Banks owed €113m by McInerney Homes oppose examinership process

THREE banks owed tens of millions of euro by house builders McInerney Homes opposed the firm and related companies being allowed go into examinership, the High Court has heard.

The syndicate of three banks – Anglo Irish Bank, Bank of Ireland and KBC – which are owed approximately €113 million by McInerney, also told the court they will not support any rescue plan for the housebuilders because they do not believe such a scheme will succeed.

However, the firm disputes the bank’s argument and argued before Mr Justice Frank Clarke that it was an “ideal candidate” for an examinership.

Last month, the court appointed William O’Riordan as interim examiner to McInerney Homes and four related companies, McInerney Holdings, McInerney Construction Holdings, McInerney Contracting and McInerney Contracting Dublin.

Yesterday, the company applied to Mr Justice Clarke to have Mr O’Riordan confirmed as examiner, allowing him to put together a scheme of arrangement that would ensure the firm’s survival.

In a report to the court Mr O’Riordan said he concurs with the assessment of an independent accountant’s report that the companies have a reasonable prospect of survival if a scheme of arrangement can be agreed and approved.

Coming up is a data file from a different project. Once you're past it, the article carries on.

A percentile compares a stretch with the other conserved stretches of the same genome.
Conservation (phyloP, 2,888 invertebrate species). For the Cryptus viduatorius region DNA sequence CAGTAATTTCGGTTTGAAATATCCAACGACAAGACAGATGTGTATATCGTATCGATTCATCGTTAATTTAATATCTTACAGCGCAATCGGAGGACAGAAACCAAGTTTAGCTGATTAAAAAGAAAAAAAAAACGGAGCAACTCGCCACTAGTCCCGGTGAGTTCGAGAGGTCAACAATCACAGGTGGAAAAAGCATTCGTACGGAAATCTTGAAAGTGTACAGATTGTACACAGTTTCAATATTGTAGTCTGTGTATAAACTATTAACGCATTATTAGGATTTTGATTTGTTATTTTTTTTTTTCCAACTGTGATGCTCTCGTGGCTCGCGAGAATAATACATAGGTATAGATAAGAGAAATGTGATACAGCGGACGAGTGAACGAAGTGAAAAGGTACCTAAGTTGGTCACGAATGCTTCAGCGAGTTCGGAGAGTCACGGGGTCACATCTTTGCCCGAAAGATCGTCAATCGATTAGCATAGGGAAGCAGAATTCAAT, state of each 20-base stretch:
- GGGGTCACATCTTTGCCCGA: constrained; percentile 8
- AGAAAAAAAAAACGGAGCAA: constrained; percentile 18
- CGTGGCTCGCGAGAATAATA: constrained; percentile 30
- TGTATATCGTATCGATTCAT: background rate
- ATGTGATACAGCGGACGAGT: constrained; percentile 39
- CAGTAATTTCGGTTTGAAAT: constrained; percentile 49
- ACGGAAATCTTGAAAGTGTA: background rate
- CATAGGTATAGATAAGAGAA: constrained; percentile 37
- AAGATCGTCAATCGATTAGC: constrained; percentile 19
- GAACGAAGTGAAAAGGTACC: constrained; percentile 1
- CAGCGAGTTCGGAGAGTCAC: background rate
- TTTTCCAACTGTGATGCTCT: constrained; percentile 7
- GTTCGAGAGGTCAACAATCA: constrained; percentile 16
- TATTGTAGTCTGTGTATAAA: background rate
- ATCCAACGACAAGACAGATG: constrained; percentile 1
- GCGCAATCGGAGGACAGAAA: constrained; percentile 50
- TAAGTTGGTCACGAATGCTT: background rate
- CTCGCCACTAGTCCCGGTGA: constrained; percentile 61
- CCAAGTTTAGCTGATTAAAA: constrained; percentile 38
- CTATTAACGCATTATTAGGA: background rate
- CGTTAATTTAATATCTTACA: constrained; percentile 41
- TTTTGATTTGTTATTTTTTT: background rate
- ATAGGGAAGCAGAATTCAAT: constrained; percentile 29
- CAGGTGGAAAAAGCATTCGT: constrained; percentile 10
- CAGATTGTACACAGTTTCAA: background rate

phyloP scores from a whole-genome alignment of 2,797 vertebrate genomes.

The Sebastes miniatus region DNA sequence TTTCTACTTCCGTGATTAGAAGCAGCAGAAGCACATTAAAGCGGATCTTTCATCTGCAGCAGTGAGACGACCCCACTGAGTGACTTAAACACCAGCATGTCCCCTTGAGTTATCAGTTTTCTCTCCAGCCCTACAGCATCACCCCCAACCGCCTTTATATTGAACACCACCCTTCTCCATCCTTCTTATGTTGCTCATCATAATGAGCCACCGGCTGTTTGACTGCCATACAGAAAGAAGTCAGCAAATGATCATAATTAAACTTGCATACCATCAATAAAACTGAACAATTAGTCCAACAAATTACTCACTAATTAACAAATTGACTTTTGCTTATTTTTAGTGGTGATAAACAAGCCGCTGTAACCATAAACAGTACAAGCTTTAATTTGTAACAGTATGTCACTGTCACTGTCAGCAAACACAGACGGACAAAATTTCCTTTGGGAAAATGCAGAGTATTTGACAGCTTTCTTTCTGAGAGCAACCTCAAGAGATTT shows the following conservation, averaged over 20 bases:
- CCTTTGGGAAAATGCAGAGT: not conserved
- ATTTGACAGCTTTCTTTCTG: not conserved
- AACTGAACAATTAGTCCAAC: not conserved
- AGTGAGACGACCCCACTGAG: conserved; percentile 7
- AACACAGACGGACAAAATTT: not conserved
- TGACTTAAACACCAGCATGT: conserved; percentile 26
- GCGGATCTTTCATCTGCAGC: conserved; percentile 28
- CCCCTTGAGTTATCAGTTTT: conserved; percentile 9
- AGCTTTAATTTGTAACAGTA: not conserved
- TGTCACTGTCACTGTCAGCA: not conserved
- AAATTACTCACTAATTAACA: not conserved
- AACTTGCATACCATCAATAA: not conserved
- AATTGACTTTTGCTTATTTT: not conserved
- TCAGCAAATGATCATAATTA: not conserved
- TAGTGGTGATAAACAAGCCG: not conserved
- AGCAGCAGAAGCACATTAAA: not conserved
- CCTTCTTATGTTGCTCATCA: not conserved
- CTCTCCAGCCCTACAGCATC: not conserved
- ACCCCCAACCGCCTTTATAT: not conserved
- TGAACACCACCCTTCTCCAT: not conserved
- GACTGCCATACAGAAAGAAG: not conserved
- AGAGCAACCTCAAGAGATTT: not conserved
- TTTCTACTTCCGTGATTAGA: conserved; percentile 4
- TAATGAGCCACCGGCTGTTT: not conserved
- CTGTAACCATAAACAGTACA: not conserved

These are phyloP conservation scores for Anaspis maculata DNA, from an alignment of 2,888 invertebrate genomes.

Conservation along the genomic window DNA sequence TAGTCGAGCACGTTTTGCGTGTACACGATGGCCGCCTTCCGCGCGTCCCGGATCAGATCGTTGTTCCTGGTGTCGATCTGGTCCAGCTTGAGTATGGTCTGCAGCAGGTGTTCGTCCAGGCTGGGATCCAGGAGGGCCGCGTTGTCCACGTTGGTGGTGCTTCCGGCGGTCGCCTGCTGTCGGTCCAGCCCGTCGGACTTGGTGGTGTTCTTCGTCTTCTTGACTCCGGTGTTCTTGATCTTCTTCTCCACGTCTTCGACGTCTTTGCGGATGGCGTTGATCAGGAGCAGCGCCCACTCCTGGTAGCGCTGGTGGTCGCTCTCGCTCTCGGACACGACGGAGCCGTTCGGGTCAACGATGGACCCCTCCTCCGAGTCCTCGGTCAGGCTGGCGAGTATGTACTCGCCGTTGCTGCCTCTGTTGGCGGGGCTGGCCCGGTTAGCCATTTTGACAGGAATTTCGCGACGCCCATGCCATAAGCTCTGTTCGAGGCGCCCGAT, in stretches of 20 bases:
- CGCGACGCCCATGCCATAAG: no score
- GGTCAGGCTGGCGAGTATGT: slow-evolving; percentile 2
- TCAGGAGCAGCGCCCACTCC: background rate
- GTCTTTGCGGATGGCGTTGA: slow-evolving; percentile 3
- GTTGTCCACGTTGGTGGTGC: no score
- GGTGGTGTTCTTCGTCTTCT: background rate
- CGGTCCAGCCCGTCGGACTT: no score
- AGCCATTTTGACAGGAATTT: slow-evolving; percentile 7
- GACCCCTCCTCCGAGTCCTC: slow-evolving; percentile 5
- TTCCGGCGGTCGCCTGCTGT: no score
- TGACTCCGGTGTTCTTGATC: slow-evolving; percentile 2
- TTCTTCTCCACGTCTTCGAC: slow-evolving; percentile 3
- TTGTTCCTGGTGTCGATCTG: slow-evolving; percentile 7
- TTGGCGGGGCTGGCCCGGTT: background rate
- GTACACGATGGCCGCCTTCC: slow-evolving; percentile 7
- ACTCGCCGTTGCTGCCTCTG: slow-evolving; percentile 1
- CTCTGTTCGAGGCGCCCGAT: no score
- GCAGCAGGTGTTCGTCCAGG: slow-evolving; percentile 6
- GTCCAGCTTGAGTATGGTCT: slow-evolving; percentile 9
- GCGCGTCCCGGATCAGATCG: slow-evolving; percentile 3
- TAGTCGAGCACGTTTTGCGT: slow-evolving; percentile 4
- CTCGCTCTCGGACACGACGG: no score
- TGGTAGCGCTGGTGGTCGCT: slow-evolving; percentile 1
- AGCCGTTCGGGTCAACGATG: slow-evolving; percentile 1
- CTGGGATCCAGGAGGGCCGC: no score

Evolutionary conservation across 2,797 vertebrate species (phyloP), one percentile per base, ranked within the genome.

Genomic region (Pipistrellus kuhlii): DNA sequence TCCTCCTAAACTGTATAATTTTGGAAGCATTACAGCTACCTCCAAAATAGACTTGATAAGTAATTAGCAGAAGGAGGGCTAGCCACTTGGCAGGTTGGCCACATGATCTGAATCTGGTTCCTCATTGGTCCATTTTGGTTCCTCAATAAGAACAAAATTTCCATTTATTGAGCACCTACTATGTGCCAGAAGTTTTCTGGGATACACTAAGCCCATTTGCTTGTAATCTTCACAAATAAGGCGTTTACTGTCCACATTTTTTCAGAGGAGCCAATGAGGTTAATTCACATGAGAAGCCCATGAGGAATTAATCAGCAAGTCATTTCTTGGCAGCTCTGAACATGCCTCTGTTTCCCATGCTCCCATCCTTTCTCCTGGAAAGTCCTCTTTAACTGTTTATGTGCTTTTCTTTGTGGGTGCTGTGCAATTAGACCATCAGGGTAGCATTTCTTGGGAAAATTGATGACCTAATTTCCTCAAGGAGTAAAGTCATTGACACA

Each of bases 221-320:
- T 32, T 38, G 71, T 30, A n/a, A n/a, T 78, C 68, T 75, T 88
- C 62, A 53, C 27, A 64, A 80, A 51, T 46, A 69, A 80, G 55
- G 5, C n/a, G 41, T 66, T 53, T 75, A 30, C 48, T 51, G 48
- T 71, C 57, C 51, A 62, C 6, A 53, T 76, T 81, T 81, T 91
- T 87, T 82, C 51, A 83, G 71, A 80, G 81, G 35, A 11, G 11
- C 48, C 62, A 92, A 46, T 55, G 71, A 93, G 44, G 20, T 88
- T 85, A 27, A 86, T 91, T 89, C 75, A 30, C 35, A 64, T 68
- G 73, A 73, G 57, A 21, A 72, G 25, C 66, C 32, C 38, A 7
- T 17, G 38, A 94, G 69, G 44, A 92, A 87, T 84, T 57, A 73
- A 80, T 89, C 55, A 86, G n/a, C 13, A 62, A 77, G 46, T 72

The court also heard that other parties, including NAMA, the Revenue Commissioner and other banking creditors of the group, were taking a neutral stance in regards to the appointment of an examiner. The judge said he would give a decision on Monday.

Seeking Mr O’Riordan’s appointment John Hennessy SC for McInerney said the firms were “ideal candidates” for examinership. He said there was a business plan in place which predicted modest growth over five years.

Counsel said the US private equity group Oaktree Capital will invest €40m in the group if the scheme is approved. However, Rossa Fanning Bl for the banks said while talks with Oaktree had taken place the syndicate position was clear: It is opposed to the companies being allowed go into examinership.

Counsel said an examinership would amount to “a raw deal for the banks”, as the banks' debt would be slashed and it would be tied into the firm’s fortunes.

He said an independent accountant’s report said that to survive the company required either support from the banks or finance from an alternative source.

Counsel said the syndicate would rather take their chances and have a receiver appointed.


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